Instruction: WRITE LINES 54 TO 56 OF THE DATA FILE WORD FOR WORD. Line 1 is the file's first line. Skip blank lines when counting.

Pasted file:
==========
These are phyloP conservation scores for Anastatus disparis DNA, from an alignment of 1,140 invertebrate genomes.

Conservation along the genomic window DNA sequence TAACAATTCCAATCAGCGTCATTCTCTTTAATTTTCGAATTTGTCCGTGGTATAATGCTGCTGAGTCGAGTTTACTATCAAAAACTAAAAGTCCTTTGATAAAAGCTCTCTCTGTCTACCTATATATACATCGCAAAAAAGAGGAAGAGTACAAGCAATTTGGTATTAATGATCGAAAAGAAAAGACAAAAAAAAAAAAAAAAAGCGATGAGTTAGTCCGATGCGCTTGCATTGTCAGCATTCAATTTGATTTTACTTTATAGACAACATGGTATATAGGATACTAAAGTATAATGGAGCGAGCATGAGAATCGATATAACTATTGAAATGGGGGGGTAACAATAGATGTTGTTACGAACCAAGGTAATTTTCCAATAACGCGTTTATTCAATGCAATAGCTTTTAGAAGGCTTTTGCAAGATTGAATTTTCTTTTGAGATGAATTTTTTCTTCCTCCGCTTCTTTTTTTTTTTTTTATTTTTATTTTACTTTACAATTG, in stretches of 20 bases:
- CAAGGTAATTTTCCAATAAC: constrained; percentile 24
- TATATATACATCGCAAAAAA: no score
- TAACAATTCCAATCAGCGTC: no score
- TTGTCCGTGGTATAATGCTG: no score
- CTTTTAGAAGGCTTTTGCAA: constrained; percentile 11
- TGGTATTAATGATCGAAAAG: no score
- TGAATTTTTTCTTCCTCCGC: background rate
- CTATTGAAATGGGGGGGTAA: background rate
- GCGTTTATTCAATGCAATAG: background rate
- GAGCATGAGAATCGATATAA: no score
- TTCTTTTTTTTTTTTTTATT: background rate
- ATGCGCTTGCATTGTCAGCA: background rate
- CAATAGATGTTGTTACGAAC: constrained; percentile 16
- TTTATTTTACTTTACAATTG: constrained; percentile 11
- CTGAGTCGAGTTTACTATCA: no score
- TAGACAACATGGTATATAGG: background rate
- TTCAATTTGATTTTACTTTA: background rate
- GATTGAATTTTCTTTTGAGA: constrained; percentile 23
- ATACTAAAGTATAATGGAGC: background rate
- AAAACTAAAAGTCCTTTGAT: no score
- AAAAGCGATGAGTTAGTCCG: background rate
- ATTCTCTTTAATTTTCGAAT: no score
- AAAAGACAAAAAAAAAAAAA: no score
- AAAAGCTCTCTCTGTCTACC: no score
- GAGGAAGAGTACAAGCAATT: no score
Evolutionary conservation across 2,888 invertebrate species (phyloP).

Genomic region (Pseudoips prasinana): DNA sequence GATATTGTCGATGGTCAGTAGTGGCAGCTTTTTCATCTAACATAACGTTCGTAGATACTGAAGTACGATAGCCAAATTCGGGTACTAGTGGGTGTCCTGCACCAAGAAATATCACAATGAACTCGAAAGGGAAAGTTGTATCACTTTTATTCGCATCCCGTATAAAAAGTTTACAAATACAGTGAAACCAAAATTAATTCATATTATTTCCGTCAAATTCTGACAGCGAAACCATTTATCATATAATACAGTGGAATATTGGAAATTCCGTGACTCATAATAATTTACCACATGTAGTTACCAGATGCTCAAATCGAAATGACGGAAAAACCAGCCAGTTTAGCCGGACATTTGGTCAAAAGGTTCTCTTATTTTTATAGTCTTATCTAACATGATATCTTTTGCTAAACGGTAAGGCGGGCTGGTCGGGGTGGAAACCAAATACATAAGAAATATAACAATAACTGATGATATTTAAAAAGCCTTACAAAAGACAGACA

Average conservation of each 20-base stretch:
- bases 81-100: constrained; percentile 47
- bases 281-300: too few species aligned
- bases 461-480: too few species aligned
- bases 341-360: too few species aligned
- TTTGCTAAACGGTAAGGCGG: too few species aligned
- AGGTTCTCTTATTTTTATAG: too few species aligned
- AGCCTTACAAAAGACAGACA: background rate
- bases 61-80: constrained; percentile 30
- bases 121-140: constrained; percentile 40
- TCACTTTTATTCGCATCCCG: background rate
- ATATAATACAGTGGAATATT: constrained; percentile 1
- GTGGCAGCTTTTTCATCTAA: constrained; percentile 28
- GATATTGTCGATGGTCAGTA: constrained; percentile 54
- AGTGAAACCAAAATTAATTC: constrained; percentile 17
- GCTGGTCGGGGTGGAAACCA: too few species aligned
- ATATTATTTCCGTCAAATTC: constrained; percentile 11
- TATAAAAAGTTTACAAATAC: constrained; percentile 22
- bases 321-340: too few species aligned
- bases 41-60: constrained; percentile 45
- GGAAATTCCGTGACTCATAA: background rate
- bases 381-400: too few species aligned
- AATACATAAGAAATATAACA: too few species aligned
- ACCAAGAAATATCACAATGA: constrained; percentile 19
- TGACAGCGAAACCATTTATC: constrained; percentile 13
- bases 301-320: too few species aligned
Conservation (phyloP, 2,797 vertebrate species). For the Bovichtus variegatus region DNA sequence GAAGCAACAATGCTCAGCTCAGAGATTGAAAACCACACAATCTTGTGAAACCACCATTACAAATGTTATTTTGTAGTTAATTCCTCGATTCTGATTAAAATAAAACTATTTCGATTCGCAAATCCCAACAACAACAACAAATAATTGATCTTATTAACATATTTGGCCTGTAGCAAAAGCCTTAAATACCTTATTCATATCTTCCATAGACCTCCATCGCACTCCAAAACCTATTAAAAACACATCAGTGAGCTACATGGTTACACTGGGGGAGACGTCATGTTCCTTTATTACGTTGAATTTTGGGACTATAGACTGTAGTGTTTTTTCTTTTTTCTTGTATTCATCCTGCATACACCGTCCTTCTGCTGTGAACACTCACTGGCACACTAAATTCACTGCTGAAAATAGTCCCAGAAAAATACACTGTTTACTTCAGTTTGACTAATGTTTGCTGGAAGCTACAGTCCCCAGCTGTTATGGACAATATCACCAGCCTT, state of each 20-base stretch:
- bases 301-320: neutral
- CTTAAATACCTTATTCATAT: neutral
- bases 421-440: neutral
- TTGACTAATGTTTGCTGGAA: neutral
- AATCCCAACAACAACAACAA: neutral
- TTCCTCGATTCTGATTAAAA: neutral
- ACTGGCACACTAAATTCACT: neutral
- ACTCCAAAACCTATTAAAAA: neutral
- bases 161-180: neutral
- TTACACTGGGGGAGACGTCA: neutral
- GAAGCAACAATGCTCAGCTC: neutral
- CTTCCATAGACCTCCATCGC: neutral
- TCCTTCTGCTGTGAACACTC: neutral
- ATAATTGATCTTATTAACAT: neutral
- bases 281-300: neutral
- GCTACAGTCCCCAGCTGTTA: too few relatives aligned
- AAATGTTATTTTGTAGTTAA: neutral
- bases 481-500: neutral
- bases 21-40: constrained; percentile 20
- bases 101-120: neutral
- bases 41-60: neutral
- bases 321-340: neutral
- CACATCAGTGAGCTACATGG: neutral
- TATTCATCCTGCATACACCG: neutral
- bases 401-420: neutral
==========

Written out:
- TGACAGCGAAACCATTTATC: constrained; percentile 13
- bases 301-320: too few species aligned
Conservation (phyloP, 2,797 vertebrate species). For the Bovichtus variegatus region DNA sequence GAAGCAACAATGCTCAGCTCAGAGATTGAAAACCACACAATCTTGTGAAACCACCATTACAAATGTTATTTTGTAGTTAATTCCTCGATTCTGATTAAAATAAAACTATTTCGATTCGCAAATCCCAACAACAACAACAAATAATTGATCTTATTAACATATTTGGCCTGTAGCAAAAGCCTTAAATACCTTATTCATATCTTCCATAGACCTCCATCGCACTCCAAAACCTATTAAAAACACATCAGTGAGCTACATGGTTACACTGGGGGAGACGTCATGTTCCTTTATTACGTTGAATTTTGGGACTATAGACTGTAGTGTTTTTTCTTTTTTCTTGTATTCATCCTGCATACACCGTCCTTCTGCTGTGAACACTCACTGGCACACTAAATTCACTGCTGAAAATAGTCCCAGAAAAATACACTGTTTACTTCAGTTTGACTAATGTTTGCTGGAAGCTACAGTCCCCAGCTGTTATGGACAATATCACCAGCCTT, state of each 20-base stretch: